The NFL Has No Faith in Bruno Mars
PORTLAND, Ore. (TheStreet) -- Bruno Mars is a Grammy winner, has two platinum albums to his credit and four No. 1 singles here in the U.S.
For just about any gig in entertainment, those are outstanding credentials for a 28-year-old. For the National Football League, broadcast partner Fox
Everybody seemed fairly confident in Mars' abilities back in September, when it was announced that he'd be headlining the Super Bowl XLVIII halftime show at East Rutherford, N.J.-based MetLife Stadium. The American public seemed well aware of the various, self-destructive acts he'd commit in the name of love, knew he loved them just the way they were and were pretty sure his song Locked Out Of Heaven wasn't written by Sting or performed by The Police.
So what's the problem? Basically that his career started back in 2010 and that someone in the upper echelons thinks that's going to confuse the olds. That's why, on Jan. 10, aging modern rock staples the Red Hot Chili Peppers were brought in to cover all the demographic bases. You see, since Justin Timberlake tore off a piece of Janet Jackson's closing and exposed her nipple for a fraction of a second during the Super Bowl halftime show in 2004, the NFL, its carrier networks and its sponsors have been a bit shy about hiring performers who aren't old enough to run for president.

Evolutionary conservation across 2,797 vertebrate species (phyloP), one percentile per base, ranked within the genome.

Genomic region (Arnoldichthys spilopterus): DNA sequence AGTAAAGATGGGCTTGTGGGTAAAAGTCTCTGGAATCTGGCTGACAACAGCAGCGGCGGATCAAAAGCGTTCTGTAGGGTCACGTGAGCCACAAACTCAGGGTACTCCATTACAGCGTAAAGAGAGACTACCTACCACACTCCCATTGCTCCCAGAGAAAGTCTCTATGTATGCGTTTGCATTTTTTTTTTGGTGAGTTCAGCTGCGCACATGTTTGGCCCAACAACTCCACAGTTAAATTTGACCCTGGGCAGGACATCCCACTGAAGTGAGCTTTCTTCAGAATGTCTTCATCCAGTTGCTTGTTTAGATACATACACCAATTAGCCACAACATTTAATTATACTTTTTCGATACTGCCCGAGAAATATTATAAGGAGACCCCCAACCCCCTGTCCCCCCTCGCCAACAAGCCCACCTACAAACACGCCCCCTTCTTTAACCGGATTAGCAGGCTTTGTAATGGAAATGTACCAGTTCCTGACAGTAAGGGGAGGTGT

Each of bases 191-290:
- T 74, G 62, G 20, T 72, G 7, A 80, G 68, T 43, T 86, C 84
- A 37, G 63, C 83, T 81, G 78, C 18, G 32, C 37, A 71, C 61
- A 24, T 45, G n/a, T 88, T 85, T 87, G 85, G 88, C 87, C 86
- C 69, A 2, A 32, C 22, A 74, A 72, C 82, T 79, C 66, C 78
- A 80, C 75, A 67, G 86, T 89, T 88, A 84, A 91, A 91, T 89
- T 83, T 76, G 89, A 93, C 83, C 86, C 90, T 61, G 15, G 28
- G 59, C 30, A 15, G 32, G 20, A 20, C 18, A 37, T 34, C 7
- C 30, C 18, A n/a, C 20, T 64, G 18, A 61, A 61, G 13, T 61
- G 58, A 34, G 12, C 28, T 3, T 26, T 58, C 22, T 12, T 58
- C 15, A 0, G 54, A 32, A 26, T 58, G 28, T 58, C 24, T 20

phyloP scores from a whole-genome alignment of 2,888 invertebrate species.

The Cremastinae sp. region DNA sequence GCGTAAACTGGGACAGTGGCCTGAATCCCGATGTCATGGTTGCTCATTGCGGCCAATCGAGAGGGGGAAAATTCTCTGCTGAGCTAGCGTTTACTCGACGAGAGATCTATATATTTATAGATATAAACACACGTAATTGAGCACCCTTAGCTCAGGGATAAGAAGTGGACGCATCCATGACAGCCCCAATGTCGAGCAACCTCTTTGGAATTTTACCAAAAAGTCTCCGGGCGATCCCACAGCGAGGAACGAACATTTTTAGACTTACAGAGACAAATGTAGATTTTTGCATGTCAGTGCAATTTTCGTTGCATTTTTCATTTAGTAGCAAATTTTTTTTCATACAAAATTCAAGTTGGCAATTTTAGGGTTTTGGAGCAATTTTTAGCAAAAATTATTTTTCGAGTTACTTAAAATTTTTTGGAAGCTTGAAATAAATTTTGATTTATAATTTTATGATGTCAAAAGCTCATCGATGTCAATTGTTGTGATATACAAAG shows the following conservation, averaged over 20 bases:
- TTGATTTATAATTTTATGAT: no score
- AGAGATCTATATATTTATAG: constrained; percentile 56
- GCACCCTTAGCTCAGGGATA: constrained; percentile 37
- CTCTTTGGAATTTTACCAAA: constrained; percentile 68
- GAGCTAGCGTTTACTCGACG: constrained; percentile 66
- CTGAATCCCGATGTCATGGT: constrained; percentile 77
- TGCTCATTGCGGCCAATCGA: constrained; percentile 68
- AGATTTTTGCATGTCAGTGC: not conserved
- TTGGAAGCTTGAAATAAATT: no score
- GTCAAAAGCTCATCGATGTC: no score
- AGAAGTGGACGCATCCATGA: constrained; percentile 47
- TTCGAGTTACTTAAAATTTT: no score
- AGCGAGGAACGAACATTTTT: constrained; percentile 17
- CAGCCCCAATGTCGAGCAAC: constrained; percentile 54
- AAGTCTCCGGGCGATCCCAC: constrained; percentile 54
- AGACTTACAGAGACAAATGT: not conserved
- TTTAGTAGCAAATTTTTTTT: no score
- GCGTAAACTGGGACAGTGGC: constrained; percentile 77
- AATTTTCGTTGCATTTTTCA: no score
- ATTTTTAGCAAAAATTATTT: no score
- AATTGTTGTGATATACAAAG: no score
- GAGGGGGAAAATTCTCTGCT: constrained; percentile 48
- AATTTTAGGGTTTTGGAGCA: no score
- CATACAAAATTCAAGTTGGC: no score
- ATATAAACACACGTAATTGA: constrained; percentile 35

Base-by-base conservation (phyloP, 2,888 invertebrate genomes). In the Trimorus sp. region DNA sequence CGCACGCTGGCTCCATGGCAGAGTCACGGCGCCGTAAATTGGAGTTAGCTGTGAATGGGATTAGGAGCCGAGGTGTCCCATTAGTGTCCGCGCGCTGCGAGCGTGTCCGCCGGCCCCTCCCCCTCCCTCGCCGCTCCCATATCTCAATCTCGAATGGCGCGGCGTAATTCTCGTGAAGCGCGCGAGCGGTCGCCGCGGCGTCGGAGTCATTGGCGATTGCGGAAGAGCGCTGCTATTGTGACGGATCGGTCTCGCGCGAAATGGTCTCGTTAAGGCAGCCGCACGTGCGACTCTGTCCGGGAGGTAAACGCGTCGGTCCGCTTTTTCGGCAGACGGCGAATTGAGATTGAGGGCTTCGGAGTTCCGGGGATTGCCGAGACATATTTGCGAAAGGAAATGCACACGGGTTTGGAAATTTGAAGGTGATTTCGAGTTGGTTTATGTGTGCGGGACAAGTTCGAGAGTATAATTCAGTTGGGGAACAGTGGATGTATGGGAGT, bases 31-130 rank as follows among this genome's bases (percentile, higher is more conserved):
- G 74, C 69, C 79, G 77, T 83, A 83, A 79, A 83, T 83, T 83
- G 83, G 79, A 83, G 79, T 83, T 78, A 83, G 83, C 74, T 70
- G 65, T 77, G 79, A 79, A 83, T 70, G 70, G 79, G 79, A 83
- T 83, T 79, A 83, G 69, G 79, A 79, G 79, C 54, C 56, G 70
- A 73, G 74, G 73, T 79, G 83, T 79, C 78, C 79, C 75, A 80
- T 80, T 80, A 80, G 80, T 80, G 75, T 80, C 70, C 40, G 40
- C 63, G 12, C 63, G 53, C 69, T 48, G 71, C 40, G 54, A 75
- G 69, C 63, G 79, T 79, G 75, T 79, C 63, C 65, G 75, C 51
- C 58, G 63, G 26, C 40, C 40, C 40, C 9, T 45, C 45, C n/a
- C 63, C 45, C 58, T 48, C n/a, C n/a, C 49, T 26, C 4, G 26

From 2005 through 2012, the average age of a Super Bowl halftime performer clocked in at 52. That included nobody under 30 and seven headliners over the AARP cutoff age of 55: Paul McCartney in 2005 (62), Mick Jagger and Keith Richards in 2006 (each 62), Tom Petty in 2008 (57), Bruce Springsteen in 2009 (59) and The Who's Roger Daltrey (65) and Pete Townshend (64) in 2010. Even when the show decided to go "young" with Beyonce in 2013, she was 31 and 16 years removed from her major-label debut with Destiny's Child.
As much as we'd like to, it's tough to argue with the result. Two years ago 53-year-old Madonna put on the most-watched Super Bowl halftime show of all time, drawing 114 million viewers. That's more than a third of the entire population and is equivalent to having every human being in California, Texas, New York and Florida watching. Last year, Beyonce and her former Destiny's Child counterparts Kelly Rowland and Michelle Williams drew an average of 104 million viewers. Even Gen Xers just graduating high school or finishing college when Destiny's Child's run began have had more than enough exposure to B & Company to tune in with the kids years later.